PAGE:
God possesses the characteristics of a living, personal spirit Being

The Bible says that God the Father is spirit (John 4:24), and is not flesh and blood (Matthew 16:17). (Although God the Son is flesh and blood because of his human nature.)

However, God possesses the qualities that characterize living, personal, individual beings. These include the following:

* Living (John 5:26)

* Loving (John 3:16; Romans 5:6-11)

* Speaking (Matthew 3:17)

* Working (John 5:17,20)

* Knowing (Matthew 6:8,32)

* Willing (Matthew 7:21)

* Seeing (Matthew 6:4,6,18)

God is not just an impersonal force, nor does God need a physical body in order to possess personal characteristics. God is spirit, not material or physical, and yet He possesses the characteristics of a personal individual.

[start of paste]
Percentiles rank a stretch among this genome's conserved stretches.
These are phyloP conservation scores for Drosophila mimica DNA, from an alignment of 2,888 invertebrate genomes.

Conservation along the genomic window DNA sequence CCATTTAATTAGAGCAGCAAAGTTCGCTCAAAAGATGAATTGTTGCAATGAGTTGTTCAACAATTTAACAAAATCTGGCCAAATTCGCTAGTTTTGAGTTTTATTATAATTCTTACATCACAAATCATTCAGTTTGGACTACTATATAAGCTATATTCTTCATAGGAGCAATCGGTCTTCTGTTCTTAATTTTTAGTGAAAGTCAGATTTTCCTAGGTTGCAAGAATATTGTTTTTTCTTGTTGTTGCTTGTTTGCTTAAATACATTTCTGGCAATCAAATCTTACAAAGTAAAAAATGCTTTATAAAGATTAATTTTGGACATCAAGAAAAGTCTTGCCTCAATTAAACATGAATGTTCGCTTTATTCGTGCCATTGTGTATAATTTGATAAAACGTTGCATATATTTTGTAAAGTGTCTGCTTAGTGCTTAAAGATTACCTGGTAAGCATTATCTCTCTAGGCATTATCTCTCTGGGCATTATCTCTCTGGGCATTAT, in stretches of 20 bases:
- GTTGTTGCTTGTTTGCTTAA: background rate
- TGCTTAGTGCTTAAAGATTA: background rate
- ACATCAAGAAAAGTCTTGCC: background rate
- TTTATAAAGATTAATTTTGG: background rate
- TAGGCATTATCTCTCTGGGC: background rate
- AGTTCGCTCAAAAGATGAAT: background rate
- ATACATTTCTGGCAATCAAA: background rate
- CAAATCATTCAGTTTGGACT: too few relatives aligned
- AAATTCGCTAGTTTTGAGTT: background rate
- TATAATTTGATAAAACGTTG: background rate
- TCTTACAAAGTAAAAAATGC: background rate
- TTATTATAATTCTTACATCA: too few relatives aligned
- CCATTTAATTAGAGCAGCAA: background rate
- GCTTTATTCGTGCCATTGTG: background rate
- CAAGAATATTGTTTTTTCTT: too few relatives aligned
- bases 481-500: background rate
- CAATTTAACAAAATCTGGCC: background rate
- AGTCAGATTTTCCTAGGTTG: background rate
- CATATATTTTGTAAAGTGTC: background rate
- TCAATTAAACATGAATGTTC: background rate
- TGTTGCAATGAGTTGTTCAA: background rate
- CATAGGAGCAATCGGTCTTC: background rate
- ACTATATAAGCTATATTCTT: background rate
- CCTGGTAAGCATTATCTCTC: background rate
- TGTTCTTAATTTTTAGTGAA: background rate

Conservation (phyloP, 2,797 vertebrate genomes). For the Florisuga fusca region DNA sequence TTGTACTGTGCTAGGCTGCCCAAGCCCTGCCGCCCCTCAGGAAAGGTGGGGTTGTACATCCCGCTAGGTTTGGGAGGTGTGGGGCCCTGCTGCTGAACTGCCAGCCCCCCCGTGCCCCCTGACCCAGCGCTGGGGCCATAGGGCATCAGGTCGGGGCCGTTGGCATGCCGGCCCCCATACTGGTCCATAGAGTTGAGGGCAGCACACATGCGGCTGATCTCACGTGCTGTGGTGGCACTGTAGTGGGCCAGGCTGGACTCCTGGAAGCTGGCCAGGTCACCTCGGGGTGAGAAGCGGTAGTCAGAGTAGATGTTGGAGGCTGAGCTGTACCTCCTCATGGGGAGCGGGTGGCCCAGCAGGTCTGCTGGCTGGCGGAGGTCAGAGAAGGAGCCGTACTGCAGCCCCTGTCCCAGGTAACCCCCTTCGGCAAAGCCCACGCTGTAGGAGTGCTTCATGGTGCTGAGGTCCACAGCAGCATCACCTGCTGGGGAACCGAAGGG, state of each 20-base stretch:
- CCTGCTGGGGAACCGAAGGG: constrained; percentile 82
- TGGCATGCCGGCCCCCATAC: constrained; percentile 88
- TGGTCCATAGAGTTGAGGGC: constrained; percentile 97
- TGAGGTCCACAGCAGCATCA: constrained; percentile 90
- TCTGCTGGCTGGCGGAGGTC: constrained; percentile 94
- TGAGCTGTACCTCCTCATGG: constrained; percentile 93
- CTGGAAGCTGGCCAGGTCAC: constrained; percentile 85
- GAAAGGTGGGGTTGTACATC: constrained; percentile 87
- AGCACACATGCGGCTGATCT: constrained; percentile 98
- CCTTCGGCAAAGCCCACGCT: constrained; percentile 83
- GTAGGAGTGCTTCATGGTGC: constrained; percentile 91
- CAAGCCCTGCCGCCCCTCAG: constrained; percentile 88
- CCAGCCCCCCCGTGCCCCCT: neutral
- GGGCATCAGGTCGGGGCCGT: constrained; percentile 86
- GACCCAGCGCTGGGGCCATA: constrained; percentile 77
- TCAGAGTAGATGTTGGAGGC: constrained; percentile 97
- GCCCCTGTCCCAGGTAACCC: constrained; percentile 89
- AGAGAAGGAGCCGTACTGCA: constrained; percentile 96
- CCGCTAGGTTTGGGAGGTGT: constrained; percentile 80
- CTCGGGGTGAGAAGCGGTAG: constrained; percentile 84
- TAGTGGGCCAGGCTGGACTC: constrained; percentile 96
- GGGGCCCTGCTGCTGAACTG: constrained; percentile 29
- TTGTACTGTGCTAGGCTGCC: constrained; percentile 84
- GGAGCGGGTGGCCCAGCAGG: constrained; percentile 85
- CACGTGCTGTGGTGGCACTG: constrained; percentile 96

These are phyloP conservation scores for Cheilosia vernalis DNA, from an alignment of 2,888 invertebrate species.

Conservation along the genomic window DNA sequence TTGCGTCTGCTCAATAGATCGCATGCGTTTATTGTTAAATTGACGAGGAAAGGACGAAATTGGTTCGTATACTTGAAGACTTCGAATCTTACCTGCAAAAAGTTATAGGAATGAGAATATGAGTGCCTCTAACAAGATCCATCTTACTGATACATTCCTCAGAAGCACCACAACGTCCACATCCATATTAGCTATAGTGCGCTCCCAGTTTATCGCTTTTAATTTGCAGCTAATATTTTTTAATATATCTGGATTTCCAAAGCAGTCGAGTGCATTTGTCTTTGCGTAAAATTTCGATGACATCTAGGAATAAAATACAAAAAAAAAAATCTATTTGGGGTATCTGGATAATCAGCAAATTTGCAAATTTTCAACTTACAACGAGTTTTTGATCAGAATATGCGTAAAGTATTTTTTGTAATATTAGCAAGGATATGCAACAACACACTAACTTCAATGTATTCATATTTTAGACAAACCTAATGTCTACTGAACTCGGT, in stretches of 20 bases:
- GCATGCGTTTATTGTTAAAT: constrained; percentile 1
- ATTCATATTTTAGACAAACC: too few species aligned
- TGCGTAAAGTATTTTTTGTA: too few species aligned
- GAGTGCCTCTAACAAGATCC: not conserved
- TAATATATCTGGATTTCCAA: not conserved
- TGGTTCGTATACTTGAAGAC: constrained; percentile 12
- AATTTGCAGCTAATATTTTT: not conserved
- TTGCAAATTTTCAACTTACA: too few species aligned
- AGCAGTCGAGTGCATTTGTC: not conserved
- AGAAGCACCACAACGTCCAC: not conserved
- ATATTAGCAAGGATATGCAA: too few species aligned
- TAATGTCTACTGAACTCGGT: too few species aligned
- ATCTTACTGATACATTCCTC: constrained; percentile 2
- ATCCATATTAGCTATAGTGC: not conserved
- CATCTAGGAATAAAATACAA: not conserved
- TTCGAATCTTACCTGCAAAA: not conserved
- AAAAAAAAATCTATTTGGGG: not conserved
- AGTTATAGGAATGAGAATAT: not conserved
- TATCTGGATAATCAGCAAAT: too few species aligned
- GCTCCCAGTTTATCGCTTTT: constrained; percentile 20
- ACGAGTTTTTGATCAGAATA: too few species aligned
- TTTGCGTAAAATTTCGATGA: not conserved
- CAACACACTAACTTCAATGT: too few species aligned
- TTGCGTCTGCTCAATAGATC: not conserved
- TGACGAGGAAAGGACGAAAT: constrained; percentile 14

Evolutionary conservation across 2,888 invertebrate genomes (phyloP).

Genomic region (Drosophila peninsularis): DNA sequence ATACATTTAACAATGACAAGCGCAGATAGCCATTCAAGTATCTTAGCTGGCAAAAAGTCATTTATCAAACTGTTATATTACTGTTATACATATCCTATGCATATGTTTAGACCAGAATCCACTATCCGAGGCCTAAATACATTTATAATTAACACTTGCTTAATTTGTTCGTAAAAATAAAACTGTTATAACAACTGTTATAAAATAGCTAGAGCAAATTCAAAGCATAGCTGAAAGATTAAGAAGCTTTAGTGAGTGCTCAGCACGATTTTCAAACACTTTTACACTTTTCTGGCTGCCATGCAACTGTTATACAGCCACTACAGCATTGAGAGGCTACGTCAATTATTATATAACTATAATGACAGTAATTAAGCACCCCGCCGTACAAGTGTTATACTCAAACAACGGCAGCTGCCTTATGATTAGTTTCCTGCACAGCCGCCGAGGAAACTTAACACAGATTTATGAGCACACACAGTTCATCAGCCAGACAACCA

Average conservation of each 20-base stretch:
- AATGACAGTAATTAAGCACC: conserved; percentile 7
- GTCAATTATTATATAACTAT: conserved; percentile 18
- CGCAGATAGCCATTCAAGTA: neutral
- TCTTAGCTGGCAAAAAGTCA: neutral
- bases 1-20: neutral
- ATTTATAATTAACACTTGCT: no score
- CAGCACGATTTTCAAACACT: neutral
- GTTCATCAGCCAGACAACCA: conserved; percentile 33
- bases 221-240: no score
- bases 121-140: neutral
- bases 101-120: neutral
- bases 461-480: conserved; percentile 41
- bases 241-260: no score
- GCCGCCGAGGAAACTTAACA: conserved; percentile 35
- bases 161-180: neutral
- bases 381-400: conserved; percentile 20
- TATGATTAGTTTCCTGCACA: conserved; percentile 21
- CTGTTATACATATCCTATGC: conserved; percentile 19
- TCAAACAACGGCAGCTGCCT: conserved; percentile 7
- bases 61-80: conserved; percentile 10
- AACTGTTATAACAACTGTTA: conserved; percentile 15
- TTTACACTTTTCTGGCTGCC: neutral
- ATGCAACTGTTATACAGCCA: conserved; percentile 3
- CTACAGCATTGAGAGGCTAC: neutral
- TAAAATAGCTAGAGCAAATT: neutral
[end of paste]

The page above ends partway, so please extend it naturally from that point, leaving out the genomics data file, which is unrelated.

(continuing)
The Trinity is the Christian doctrine that deals with and describes the nature of God. The doctrine asserts the following:

* There is one and only one God.

* God eternally exists in three distinct persons.

* The Father is God, the Son is God, and the Holy Spirit is God.

* The Father is not the Son, the Son is not the Father, the Father is not the Spirit, etc.

Man is not divine and cannot become God

Spiritually man is in the image or likeness of God (Genesis 1:26f; 5:1; 9:6; James 3:9; 1 Corinthians 11:7). But our inner being is not divine, not of the essence of God, and not to be worshiped.

Acts 10:25,26 - Peter refused to accept worship from Cornelius because Peter himself was "a man" [Cf. Revelation 22:8,9; 19:10]. Some think Cornelius might look upon Peter as more than a man, and offer to him divine worship: but by prostrating, he might only intend to pay such honour to him, as is paid to persons eminent in dignity, especially according to the custom of the eastern people.